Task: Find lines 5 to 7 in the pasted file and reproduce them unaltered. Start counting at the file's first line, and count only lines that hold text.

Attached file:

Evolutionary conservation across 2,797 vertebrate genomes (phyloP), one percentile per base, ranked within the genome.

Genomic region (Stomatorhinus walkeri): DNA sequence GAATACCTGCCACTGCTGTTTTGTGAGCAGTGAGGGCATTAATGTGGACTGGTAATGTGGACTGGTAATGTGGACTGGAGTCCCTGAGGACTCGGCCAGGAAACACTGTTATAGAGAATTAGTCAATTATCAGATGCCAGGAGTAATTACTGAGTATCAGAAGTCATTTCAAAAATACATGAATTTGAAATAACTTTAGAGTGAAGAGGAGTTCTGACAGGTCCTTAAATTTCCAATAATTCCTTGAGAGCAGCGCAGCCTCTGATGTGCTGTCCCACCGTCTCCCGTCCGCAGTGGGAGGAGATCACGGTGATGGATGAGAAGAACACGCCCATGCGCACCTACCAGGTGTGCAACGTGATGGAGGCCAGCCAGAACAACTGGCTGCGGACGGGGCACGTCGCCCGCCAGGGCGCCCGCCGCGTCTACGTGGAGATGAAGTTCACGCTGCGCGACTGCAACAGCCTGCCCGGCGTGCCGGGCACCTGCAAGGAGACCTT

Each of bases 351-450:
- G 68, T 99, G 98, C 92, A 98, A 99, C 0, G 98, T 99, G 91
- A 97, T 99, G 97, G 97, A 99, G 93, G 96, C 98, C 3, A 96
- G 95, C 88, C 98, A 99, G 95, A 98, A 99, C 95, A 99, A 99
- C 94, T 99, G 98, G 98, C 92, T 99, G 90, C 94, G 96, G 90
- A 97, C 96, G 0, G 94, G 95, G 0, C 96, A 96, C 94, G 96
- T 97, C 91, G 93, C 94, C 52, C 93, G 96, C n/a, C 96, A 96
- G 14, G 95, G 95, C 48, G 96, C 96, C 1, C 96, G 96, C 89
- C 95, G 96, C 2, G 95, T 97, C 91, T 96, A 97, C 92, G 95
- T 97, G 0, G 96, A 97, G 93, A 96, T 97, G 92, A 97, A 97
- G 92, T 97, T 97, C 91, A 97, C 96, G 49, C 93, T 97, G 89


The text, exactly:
- A 97, T 99, G 97, G 97, A 99, G 93, G 96, C 98, C 3, A 96
- G 95, C 88, C 98, A 99, G 95, A 98, A 99, C 95, A 99, A 99
- C 94, T 99, G 98, G 98, C 92, T 99, G 90, C 94, G 96, G 90